European Leveraged Loan Issuance (€Bn)

Sellers Begin to Accept Reduced Multiples

Persistent inflation across the UK and Europe increases the prospect of further interest rate rises, as well as rates staying higher for longer, squeezing the financing model for buyouts and, by extension, target returns. As conditions appear to be more entrenched, there is greater pressure for sellers to rein in their price expectations.

Rolling four-quarter  purchase price multiples in Europe fell back from 14.6x EBITDA in the first quarter of 2022 to 11.2x in the fourth quarter of the year

Rolling four-quarter purchase price multiples in Europe fell back from 14.6x EBITDA in the first quarter of 2022 to 11.2x in the fourth quarter of the year, according to the latest PitchBook data, marking a clear disconnect from U.S. pricing which remained more elevated5. The trend is clearly continuing in 2023, with lower pricing seen for smaller companies. Argos Wityu research shows that mid-market multiples dipped below 10x for the first time since 2020, reaching 9.7x EBITDA in the first quarter. That figure masks a wide divergence in pricing – perhaps consistent with the bifurcation in market activity between high quality assets and those with more mundane characteristics – with the market getting ever more polarized and the proportion of deals concluded at both less than 7x and more than 15x EBITDA increasing to represent to 38% of total investments6.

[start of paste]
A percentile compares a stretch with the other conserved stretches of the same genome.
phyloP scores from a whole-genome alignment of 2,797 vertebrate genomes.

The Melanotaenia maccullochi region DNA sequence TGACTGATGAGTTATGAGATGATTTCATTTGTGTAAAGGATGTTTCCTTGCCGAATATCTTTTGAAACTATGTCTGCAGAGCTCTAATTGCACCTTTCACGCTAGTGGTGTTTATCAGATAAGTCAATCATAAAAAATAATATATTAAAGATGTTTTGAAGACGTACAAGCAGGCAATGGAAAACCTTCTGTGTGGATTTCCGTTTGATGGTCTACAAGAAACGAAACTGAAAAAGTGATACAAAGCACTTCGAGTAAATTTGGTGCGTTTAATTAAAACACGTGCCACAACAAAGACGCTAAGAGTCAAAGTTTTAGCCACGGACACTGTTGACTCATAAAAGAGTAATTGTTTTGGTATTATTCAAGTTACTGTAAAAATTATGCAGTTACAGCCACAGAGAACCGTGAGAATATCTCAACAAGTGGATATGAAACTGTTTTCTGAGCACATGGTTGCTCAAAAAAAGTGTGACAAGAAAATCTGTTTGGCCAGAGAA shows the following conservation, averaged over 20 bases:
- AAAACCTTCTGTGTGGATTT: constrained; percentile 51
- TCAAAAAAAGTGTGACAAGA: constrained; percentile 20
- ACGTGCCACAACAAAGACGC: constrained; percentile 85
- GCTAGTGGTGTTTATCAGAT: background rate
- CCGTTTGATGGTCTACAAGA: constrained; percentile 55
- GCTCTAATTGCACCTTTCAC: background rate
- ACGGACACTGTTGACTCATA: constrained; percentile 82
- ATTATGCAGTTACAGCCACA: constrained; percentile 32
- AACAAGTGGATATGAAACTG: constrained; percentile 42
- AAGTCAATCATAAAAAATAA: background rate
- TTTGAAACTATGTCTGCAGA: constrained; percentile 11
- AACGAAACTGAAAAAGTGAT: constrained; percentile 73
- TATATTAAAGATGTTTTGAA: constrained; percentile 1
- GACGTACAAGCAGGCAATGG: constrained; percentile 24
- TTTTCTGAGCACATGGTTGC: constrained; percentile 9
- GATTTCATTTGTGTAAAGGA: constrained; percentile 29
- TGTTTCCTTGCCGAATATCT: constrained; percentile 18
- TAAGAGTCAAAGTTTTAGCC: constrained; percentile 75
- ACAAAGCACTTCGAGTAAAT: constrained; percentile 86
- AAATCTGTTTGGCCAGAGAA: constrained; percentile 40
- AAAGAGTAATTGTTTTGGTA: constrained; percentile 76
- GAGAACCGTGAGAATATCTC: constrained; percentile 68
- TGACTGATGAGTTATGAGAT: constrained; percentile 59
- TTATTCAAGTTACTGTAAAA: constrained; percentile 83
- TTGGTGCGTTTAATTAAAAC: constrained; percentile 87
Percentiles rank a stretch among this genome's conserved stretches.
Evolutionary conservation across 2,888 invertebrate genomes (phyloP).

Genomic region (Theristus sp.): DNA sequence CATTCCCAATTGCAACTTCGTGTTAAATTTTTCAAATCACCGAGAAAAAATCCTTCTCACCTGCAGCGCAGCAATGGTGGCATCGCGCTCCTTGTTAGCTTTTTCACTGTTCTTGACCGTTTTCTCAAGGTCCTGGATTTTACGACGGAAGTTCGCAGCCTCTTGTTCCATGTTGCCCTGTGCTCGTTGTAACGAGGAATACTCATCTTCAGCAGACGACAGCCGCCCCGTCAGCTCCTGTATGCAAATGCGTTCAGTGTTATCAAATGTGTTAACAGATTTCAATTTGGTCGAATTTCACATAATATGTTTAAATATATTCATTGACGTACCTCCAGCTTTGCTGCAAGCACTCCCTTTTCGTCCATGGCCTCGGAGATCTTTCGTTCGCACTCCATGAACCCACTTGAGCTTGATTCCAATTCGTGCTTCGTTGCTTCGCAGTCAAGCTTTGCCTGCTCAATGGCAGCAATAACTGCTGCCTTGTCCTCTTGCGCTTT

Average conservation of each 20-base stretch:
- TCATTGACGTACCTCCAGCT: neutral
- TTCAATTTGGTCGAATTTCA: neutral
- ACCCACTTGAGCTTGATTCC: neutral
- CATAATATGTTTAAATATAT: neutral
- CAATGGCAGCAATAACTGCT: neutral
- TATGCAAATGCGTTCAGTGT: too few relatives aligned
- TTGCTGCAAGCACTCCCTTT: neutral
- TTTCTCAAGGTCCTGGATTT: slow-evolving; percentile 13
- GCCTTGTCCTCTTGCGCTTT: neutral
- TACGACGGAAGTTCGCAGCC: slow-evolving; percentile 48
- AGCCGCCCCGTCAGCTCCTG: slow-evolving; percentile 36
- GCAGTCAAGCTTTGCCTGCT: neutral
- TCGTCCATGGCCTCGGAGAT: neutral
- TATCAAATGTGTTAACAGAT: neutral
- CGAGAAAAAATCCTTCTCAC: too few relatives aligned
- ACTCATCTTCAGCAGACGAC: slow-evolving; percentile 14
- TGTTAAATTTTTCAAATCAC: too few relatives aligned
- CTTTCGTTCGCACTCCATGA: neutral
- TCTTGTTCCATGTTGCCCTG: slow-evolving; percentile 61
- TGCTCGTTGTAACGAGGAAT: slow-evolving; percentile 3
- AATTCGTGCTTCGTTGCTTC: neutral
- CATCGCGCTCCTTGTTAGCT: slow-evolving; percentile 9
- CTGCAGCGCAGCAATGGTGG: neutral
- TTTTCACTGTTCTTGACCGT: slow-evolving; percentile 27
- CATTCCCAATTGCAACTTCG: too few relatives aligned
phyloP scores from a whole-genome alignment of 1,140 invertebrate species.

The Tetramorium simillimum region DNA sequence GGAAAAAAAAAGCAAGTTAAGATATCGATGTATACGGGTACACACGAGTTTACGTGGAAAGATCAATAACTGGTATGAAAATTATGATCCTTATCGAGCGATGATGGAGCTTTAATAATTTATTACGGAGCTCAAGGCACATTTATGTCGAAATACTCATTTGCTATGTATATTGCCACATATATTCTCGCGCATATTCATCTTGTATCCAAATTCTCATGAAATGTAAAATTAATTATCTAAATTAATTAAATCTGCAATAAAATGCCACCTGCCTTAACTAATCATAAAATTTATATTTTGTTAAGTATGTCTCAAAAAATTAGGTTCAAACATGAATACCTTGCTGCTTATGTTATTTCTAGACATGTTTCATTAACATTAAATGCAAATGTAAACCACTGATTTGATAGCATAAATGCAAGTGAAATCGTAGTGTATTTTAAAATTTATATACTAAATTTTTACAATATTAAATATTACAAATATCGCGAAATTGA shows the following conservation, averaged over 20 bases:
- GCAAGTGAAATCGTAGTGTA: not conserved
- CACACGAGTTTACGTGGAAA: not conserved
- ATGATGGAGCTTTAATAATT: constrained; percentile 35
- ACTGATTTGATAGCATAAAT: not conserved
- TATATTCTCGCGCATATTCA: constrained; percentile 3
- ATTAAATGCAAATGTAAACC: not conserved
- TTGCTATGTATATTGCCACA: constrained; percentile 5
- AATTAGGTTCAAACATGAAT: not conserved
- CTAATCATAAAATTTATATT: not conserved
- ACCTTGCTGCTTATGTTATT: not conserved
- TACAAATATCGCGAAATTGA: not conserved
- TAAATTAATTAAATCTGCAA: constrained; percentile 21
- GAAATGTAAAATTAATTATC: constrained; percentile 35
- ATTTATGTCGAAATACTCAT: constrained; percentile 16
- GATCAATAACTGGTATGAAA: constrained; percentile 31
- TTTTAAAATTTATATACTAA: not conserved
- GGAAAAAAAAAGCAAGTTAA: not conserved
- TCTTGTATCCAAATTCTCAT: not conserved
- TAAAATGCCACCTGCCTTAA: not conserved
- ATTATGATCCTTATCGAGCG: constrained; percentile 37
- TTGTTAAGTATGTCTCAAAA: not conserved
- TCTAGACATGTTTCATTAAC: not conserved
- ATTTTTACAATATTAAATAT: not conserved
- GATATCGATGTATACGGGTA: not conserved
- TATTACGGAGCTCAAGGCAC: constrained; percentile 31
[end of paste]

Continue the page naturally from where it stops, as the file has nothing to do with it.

Share of Transactions at Multiples <7x and >15x EBITDA
Share of Transactions at Multiples <7x and >15x EBITDA
Share of Transactions at Multiples <7x and >15x EBITDA

Take-Private Activity Decelerates Amid Persistent Inflation